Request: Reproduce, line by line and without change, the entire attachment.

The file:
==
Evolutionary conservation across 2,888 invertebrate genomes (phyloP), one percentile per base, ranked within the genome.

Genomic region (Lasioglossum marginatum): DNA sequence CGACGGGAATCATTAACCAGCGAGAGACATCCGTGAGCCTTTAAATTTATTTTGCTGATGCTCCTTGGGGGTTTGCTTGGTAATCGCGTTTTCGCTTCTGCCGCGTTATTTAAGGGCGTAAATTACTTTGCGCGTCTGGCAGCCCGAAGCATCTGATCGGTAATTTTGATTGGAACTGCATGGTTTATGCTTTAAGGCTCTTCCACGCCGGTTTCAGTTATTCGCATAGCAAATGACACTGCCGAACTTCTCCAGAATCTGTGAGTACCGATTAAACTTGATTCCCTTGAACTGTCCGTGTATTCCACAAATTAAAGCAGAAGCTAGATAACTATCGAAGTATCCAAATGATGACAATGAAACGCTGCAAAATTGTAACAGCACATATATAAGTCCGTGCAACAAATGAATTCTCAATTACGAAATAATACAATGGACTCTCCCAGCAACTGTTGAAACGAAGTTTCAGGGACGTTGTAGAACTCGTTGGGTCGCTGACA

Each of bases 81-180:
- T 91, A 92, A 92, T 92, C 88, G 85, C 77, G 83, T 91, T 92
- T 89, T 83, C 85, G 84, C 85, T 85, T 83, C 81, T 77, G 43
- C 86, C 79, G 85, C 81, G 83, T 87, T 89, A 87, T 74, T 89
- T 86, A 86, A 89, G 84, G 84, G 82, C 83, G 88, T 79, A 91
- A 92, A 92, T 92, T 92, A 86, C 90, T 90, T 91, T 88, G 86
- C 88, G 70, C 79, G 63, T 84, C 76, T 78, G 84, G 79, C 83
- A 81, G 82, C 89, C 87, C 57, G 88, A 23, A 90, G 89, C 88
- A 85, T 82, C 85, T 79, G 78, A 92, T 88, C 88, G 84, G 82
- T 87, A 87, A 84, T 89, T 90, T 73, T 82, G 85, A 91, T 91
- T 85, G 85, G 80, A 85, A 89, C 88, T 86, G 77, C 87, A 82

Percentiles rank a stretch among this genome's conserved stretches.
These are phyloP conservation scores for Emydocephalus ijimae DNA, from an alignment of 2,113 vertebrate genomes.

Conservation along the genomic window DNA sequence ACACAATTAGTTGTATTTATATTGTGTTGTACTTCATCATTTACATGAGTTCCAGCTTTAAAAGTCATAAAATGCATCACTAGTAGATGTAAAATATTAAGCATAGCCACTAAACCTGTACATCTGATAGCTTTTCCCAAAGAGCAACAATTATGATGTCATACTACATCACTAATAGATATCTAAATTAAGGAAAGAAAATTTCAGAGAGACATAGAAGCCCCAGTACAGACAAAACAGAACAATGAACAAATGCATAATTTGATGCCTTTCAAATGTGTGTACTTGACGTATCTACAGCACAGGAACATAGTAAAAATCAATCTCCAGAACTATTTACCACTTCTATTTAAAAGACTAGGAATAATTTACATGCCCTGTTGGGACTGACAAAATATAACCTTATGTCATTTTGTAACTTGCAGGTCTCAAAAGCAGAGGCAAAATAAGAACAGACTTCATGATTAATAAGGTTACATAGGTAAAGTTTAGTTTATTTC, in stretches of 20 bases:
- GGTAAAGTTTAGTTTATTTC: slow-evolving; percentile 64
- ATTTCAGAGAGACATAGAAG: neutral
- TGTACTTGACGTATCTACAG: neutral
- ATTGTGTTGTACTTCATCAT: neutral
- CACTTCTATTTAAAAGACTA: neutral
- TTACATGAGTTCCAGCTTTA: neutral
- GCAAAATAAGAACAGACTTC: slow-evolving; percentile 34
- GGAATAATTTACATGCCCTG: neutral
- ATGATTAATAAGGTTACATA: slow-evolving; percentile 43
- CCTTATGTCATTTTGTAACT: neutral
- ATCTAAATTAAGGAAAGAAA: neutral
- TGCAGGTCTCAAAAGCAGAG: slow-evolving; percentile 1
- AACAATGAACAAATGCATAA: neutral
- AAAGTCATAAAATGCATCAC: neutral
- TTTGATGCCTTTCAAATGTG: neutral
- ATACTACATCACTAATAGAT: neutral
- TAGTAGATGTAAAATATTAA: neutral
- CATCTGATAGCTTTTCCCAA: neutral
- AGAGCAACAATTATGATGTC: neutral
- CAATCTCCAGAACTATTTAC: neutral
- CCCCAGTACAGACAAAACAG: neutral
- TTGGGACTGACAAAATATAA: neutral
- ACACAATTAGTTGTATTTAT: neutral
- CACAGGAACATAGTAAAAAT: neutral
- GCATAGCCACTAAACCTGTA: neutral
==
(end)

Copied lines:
Evolutionary conservation across 2,888 invertebrate genomes (phyloP), one percentile per base, ranked within the genome.

Genomic region (Lasioglossum marginatum): DNA sequence CGACGGGAATCATTAACCAGCGAGAGACATCCGTGAGCCTTTAAATTTATTTTGCTGATGCTCCTTGGGGGTTTGCTTGGTAATCGCGTTTTCGCTTCTGCCGCGTTATTTAAGGGCGTAAATTACTTTGCGCGTCTGGCAGCCCGAAGCATCTGATCGGTAATTTTGATTGGAACTGCATGGTTTATGCTTTAAGGCTCTTCCACGCCGGTTTCAGTTATTCGCATAGCAAATGACACTGCCGAACTTCTCCAGAATCTGTGAGTACCGATTAAACTTGATTCCCTTGAACTGTCCGTGTATTCCACAAATTAAAGCAGAAGCTAGATAACTATCGAAGTATCCAAATGATGACAATGAAACGCTGCAAAATTGTAACAGCACATATATAAGTCCGTGCAACAAATGAATTCTCAATTACGAAATAATACAATGGACTCTCCCAGCAACTGTTGAAACGAAGTTTCAGGGACGTTGTAGAACTCGTTGGGTCGCTGACA

Each of bases 81-180:
- T 91, A 92, A 92, T 92, C 88, G 85, C 77, G 83, T 91, T 92
- T 89, T 83, C 85, G 84, C 85, T 85, T 83, C 81, T 77, G 43
- C 86, C 79, G 85, C 81, G 83, T 87, T 89, A 87, T 74, T 89
- T 86, A 86, A 89, G 84, G 84, G 82, C 83, G 88, T 79, A 91
- A 92, A 92, T 92, T 92, A 86, C 90, T 90, T 91, T 88, G 86
- C 88, G 70, C 79, G 63, T 84, C 76, T 78, G 84, G 79, C 83
- A 81, G 82, C 89, C 87, C 57, G 88, A 23, A 90, G 89, C 88
- A 85, T 82, C 85, T 79, G 78, A 92, T 88, C 88, G 84, G 82
- T 87, A 87, A 84, T 89, T 90, T 73, T 82, G 85, A 91, T 91
- T 85, G 85, G 80, A 85, A 89, C 88, T 86, G 77, C 87, A 82

Percentiles rank a stretch among this genome's conserved stretches.
These are phyloP conservation scores for Emydocephalus ijimae DNA, from an alignment of 2,113 vertebrate genomes.

Conservation along the genomic window DNA sequence ACACAATTAGTTGTATTTATATTGTGTTGTACTTCATCATTTACATGAGTTCCAGCTTTAAAAGTCATAAAATGCATCACTAGTAGATGTAAAATATTAAGCATAGCCACTAAACCTGTACATCTGATAGCTTTTCCCAAAGAGCAACAATTATGATGTCATACTACATCACTAATAGATATCTAAATTAAGGAAAGAAAATTTCAGAGAGACATAGAAGCCCCAGTACAGACAAAACAGAACAATGAACAAATGCATAATTTGATGCCTTTCAAATGTGTGTACTTGACGTATCTACAGCACAGGAACATAGTAAAAATCAATCTCCAGAACTATTTACCACTTCTATTTAAAAGACTAGGAATAATTTACATGCCCTGTTGGGACTGACAAAATATAACCTTATGTCATTTTGTAACTTGCAGGTCTCAAAAGCAGAGGCAAAATAAGAACAGACTTCATGATTAATAAGGTTACATAGGTAAAGTTTAGTTTATTTC, in stretches of 20 bases:
- GGTAAAGTTTAGTTTATTTC: slow-evolving; percentile 64
- ATTTCAGAGAGACATAGAAG: neutral
- TGTACTTGACGTATCTACAG: neutral
- ATTGTGTTGTACTTCATCAT: neutral
- CACTTCTATTTAAAAGACTA: neutral
- TTACATGAGTTCCAGCTTTA: neutral
- GCAAAATAAGAACAGACTTC: slow-evolving; percentile 34
- GGAATAATTTACATGCCCTG: neutral
- ATGATTAATAAGGTTACATA: slow-evolving; percentile 43
- CCTTATGTCATTTTGTAACT: neutral
- ATCTAAATTAAGGAAAGAAA: neutral
- TGCAGGTCTCAAAAGCAGAG: slow-evolving; percentile 1
- AACAATGAACAAATGCATAA: neutral
- AAAGTCATAAAATGCATCAC: neutral
- TTTGATGCCTTTCAAATGTG: neutral
- ATACTACATCACTAATAGAT: neutral
- TAGTAGATGTAAAATATTAA: neutral
- CATCTGATAGCTTTTCCCAA: neutral
- AGAGCAACAATTATGATGTC: neutral
- CAATCTCCAGAACTATTTAC: neutral
- CCCCAGTACAGACAAAACAG: neutral
- TTGGGACTGACAAAATATAA: neutral
- ACACAATTAGTTGTATTTAT: neutral
- CACAGGAACATAGTAAAAAT: neutral
- GCATAGCCACTAAACCTGTA: neutral